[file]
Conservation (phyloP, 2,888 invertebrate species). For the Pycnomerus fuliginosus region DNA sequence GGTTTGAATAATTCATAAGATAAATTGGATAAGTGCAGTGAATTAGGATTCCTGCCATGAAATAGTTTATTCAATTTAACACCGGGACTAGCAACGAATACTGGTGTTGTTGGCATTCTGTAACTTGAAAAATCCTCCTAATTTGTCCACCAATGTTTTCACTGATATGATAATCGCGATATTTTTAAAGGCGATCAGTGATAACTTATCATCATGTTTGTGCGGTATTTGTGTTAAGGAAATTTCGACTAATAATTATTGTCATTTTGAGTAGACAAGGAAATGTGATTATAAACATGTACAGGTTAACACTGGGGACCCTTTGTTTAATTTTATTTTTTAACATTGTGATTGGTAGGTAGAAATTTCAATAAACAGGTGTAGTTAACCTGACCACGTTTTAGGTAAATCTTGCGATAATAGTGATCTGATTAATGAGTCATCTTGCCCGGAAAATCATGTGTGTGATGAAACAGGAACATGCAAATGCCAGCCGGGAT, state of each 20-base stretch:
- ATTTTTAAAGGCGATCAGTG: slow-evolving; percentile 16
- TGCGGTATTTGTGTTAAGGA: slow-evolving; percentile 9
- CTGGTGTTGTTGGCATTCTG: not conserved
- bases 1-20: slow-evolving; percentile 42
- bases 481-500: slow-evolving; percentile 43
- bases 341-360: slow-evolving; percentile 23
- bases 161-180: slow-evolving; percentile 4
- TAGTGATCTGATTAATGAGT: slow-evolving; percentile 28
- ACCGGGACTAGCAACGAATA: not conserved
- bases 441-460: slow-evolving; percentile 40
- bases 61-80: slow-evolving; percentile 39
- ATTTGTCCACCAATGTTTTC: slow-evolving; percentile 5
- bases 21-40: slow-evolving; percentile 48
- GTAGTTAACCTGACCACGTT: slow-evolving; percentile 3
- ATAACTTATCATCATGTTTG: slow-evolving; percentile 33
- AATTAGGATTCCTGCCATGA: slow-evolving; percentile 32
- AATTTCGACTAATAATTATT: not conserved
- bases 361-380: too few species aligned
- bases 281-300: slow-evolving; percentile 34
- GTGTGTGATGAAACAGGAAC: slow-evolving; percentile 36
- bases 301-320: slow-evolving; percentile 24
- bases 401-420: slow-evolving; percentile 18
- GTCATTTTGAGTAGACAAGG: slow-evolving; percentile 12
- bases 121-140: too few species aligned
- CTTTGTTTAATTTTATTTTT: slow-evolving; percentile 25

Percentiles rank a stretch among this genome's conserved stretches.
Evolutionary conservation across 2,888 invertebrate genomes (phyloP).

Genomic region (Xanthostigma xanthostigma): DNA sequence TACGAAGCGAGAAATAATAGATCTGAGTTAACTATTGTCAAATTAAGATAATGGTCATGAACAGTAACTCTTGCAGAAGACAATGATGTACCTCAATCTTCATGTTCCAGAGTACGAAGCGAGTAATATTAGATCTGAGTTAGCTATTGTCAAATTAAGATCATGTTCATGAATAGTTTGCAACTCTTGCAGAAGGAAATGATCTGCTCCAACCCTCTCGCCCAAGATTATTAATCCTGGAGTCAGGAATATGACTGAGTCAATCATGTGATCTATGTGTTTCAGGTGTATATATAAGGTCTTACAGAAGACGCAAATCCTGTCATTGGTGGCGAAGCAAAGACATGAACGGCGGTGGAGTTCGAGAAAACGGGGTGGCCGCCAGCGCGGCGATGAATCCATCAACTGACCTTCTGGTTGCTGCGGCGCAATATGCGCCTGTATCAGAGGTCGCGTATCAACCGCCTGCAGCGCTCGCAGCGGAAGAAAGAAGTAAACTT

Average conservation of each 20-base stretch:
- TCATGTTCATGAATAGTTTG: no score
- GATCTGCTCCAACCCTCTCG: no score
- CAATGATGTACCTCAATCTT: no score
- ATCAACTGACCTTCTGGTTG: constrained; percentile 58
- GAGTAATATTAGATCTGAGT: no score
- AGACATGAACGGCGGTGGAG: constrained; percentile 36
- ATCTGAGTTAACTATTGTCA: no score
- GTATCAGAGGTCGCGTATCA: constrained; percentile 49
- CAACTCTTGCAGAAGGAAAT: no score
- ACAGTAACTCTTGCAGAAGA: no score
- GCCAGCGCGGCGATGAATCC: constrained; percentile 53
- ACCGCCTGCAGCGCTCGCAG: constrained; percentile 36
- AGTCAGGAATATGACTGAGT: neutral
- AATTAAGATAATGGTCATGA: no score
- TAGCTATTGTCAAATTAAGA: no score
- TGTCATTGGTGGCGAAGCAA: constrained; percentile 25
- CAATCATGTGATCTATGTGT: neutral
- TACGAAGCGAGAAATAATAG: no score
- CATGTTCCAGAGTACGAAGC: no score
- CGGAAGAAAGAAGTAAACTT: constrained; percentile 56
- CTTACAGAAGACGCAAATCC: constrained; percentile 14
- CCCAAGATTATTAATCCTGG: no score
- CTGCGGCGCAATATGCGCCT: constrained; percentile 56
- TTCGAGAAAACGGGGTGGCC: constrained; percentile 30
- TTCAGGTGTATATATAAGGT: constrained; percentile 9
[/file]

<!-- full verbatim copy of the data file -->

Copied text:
Conservation (phyloP, 2,888 invertebrate species). For the Pycnomerus fuliginosus region DNA sequence GGTTTGAATAATTCATAAGATAAATTGGATAAGTGCAGTGAATTAGGATTCCTGCCATGAAATAGTTTATTCAATTTAACACCGGGACTAGCAACGAATACTGGTGTTGTTGGCATTCTGTAACTTGAAAAATCCTCCTAATTTGTCCACCAATGTTTTCACTGATATGATAATCGCGATATTTTTAAAGGCGATCAGTGATAACTTATCATCATGTTTGTGCGGTATTTGTGTTAAGGAAATTTCGACTAATAATTATTGTCATTTTGAGTAGACAAGGAAATGTGATTATAAACATGTACAGGTTAACACTGGGGACCCTTTGTTTAATTTTATTTTTTAACATTGTGATTGGTAGGTAGAAATTTCAATAAACAGGTGTAGTTAACCTGACCACGTTTTAGGTAAATCTTGCGATAATAGTGATCTGATTAATGAGTCATCTTGCCCGGAAAATCATGTGTGTGATGAAACAGGAACATGCAAATGCCAGCCGGGAT, state of each 20-base stretch:
- ATTTTTAAAGGCGATCAGTG: slow-evolving; percentile 16
- TGCGGTATTTGTGTTAAGGA: slow-evolving; percentile 9
- CTGGTGTTGTTGGCATTCTG: not conserved
- bases 1-20: slow-evolving; percentile 42
- bases 481-500: slow-evolving; percentile 43
- bases 341-360: slow-evolving; percentile 23
- bases 161-180: slow-evolving; percentile 4
- TAGTGATCTGATTAATGAGT: slow-evolving; percentile 28
- ACCGGGACTAGCAACGAATA: not conserved
- bases 441-460: slow-evolving; percentile 40
- bases 61-80: slow-evolving; percentile 39
- ATTTGTCCACCAATGTTTTC: slow-evolving; percentile 5
- bases 21-40: slow-evolving; percentile 48
- GTAGTTAACCTGACCACGTT: slow-evolving; percentile 3
- ATAACTTATCATCATGTTTG: slow-evolving; percentile 33
- AATTAGGATTCCTGCCATGA: slow-evolving; percentile 32
- AATTTCGACTAATAATTATT: not conserved
- bases 361-380: too few species aligned
- bases 281-300: slow-evolving; percentile 34
- GTGTGTGATGAAACAGGAAC: slow-evolving; percentile 36
- bases 301-320: slow-evolving; percentile 24
- bases 401-420: slow-evolving; percentile 18
- GTCATTTTGAGTAGACAAGG: slow-evolving; percentile 12
- bases 121-140: too few species aligned
- CTTTGTTTAATTTTATTTTT: slow-evolving; percentile 25

Percentiles rank a stretch among this genome's conserved stretches.
Evolutionary conservation across 2,888 invertebrate genomes (phyloP).

Genomic region (Xanthostigma xanthostigma): DNA sequence TACGAAGCGAGAAATAATAGATCTGAGTTAACTATTGTCAAATTAAGATAATGGTCATGAACAGTAACTCTTGCAGAAGACAATGATGTACCTCAATCTTCATGTTCCAGAGTACGAAGCGAGTAATATTAGATCTGAGTTAGCTATTGTCAAATTAAGATCATGTTCATGAATAGTTTGCAACTCTTGCAGAAGGAAATGATCTGCTCCAACCCTCTCGCCCAAGATTATTAATCCTGGAGTCAGGAATATGACTGAGTCAATCATGTGATCTATGTGTTTCAGGTGTATATATAAGGTCTTACAGAAGACGCAAATCCTGTCATTGGTGGCGAAGCAAAGACATGAACGGCGGTGGAGTTCGAGAAAACGGGGTGGCCGCCAGCGCGGCGATGAATCCATCAACTGACCTTCTGGTTGCTGCGGCGCAATATGCGCCTGTATCAGAGGTCGCGTATCAACCGCCTGCAGCGCTCGCAGCGGAAGAAAGAAGTAAACTT

Average conservation of each 20-base stretch:
- TCATGTTCATGAATAGTTTG: no score
- GATCTGCTCCAACCCTCTCG: no score
- CAATGATGTACCTCAATCTT: no score
- ATCAACTGACCTTCTGGTTG: constrained; percentile 58
- GAGTAATATTAGATCTGAGT: no score
- AGACATGAACGGCGGTGGAG: constrained; percentile 36
- ATCTGAGTTAACTATTGTCA: no score
- GTATCAGAGGTCGCGTATCA: constrained; percentile 49
- CAACTCTTGCAGAAGGAAAT: no score
- ACAGTAACTCTTGCAGAAGA: no score
- GCCAGCGCGGCGATGAATCC: constrained; percentile 53
- ACCGCCTGCAGCGCTCGCAG: constrained; percentile 36
- AGTCAGGAATATGACTGAGT: neutral
- AATTAAGATAATGGTCATGA: no score
- TAGCTATTGTCAAATTAAGA: no score
- TGTCATTGGTGGCGAAGCAA: constrained; percentile 25
- CAATCATGTGATCTATGTGT: neutral
- TACGAAGCGAGAAATAATAG: no score
- CATGTTCCAGAGTACGAAGC: no score
- CGGAAGAAAGAAGTAAACTT: constrained; percentile 56
- CTTACAGAAGACGCAAATCC: constrained; percentile 14
- CCCAAGATTATTAATCCTGG: no score
- CTGCGGCGCAATATGCGCCT: constrained; percentile 56
- TTCGAGAAAACGGGGTGGCC: constrained; percentile 30
- TTCAGGTGTATATATAAGGT: constrained; percentile 9